2. Prepare for the movie and consider a daytime matinee. Seeing a movie with a child who is well-rested and with a full tummy increases success. Bring a backup snack to supplement the popcorn or candy. Also, check movie theatre showtimes for an ideal daytime showing. A theatre full of other chatty kids might be just the ticket. Speaking of tickets…

3. Purchase your movie tickets in advance. We love taking our children to the movie theatre. Now there are so many fun features, like reserved seating! It makes it so much easier to not have to worry about getting to the cinema in time to get a good seat. Reserved movie theatre seating ensures you’re sitting together — which is especially important for the more popular movies that can sell out quickly, leaving only a few random seats here and there in the theatre. Sign-up here to be the first to know about the Hollywood.com new movie ticketings app coming soon.

4. Watch the promos for the movie at home before you go. As adults, don’t we love to see movie trailers before we decide to watch something? Well, kids do too! Get them excited by watching the movie trailer a few times before you go so they get a sense of what they are going to see. After a year of pandemic lockdown and closed movie theatres, Luca (from the creators of two of our faves, Coco and Inside Out) is at the top of our summer movie theatre bucket list. Luca will be in theatres June 16th, 2021.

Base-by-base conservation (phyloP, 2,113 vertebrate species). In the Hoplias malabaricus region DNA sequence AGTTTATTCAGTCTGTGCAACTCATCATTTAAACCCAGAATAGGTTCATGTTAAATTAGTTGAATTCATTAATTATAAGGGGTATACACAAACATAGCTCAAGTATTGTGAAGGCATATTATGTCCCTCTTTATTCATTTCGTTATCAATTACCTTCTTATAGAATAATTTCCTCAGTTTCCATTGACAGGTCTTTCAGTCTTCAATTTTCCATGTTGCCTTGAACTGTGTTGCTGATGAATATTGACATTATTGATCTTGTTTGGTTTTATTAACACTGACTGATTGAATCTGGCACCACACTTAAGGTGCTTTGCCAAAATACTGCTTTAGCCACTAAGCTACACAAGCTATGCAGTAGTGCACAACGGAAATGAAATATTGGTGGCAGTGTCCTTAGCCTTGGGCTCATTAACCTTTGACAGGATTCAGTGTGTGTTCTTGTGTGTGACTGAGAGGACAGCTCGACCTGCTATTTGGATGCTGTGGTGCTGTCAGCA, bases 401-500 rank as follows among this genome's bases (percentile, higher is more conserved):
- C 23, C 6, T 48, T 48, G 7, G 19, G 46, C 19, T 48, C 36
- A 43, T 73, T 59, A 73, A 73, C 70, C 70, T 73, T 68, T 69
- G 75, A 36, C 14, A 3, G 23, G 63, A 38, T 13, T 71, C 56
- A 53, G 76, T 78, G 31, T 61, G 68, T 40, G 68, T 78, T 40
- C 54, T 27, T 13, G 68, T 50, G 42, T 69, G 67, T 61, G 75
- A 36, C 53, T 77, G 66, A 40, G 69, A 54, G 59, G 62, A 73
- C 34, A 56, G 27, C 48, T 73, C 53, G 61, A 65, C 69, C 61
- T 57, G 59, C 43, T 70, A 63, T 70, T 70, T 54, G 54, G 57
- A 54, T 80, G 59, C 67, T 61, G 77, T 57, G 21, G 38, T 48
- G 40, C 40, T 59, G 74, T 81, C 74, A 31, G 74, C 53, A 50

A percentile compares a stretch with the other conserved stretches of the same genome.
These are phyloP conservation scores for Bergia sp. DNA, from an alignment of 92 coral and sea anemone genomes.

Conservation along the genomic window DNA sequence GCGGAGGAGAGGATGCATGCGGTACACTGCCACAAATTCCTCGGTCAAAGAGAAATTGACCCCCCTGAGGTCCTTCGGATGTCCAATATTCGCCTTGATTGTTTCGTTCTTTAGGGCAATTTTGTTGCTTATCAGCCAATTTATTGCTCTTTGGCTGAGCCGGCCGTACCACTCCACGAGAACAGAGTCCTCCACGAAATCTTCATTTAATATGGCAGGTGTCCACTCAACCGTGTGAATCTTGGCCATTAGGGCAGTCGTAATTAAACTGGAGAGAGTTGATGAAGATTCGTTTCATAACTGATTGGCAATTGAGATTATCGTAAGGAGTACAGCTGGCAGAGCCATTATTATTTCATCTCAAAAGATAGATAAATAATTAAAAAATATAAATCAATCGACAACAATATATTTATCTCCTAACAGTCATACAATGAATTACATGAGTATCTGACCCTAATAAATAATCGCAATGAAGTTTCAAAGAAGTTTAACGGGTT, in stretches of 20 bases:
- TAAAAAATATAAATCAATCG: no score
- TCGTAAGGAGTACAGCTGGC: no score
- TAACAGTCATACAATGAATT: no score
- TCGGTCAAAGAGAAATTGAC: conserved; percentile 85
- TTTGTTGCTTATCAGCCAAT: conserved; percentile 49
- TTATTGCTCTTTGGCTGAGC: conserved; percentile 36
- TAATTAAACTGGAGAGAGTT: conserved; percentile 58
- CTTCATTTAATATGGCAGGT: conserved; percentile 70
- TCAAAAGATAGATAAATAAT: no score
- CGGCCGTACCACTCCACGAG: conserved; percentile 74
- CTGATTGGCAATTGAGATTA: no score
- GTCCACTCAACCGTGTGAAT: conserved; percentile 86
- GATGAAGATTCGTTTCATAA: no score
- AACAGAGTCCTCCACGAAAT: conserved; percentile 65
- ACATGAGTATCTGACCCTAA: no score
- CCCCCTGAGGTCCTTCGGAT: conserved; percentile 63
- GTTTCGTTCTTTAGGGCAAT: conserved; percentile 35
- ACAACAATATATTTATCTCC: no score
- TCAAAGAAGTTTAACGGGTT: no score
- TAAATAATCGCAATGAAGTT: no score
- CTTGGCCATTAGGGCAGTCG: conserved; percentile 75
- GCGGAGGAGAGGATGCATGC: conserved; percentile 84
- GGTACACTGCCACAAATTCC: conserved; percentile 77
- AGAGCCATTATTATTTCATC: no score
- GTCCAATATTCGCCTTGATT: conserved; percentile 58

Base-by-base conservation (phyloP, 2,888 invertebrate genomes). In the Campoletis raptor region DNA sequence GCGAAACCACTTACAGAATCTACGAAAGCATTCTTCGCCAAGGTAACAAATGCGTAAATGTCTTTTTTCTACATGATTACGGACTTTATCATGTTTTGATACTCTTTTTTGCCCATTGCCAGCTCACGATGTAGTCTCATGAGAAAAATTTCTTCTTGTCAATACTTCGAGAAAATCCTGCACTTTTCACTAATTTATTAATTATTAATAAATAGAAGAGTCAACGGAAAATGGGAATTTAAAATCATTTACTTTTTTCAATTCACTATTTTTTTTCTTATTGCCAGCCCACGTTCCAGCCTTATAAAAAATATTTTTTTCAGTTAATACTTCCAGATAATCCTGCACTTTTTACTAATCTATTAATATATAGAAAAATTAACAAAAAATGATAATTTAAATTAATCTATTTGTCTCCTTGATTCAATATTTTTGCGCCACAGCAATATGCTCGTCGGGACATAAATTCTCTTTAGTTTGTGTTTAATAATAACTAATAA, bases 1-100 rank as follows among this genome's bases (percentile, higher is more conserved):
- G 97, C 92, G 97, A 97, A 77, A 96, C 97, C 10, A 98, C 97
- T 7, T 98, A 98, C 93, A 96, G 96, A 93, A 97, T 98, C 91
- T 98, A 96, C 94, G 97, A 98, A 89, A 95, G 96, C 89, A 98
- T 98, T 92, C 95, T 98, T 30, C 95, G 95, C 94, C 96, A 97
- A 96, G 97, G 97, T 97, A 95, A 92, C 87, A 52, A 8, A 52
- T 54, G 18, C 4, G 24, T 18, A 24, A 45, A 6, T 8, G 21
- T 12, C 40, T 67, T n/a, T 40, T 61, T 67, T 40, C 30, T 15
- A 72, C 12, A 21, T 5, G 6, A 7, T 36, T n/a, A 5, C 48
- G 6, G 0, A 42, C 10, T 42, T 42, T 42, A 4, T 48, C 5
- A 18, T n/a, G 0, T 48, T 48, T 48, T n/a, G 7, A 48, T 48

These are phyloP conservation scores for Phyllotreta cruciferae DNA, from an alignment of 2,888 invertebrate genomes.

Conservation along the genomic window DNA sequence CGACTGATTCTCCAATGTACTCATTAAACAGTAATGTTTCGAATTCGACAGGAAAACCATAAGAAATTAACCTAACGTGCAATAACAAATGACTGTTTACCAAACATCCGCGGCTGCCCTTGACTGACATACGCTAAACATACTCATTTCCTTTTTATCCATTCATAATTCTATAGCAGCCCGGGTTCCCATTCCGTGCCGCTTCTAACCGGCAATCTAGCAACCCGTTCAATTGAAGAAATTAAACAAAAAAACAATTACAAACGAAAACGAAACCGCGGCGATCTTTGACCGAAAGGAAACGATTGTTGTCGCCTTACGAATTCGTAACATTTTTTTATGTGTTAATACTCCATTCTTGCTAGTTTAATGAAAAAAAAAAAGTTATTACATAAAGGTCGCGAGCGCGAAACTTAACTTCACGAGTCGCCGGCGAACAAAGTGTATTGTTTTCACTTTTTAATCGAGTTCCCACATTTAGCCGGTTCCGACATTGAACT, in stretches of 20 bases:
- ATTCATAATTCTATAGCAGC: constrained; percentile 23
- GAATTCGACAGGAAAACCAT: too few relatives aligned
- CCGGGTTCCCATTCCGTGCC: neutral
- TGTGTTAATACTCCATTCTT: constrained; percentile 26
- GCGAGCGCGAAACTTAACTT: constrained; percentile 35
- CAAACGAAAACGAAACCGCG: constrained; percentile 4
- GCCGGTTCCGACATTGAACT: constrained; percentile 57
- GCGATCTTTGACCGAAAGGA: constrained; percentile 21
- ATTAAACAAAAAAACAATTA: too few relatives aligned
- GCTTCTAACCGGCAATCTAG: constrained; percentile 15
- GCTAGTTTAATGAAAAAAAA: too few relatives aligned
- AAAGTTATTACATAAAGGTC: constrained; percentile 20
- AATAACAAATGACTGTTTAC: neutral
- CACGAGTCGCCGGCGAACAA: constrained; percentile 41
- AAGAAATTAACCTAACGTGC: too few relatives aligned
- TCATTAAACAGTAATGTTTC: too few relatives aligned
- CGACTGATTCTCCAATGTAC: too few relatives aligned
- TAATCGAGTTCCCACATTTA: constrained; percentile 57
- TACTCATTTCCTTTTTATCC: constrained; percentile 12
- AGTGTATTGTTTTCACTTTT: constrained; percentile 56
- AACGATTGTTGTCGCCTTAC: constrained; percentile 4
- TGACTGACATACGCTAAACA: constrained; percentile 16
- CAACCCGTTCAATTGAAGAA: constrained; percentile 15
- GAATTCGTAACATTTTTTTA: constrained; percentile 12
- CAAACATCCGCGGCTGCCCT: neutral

5. Make a big deal out of the little details. Treating each step in the process as celebratory will help to create positive associations and build wonderful memories. Give it your own red-carpet treatment—theatre-going is ceremonial and one of life’s great joys. Dress up for the occasion. Wear costumes to go all-in with the characters. Let your child be the one to show proof of your pre-purchased tickets at the booth and visit the snack stand for popcorn and other favorite movie theatre food. Talk about your first movie-going experiences to convey the specialness of it.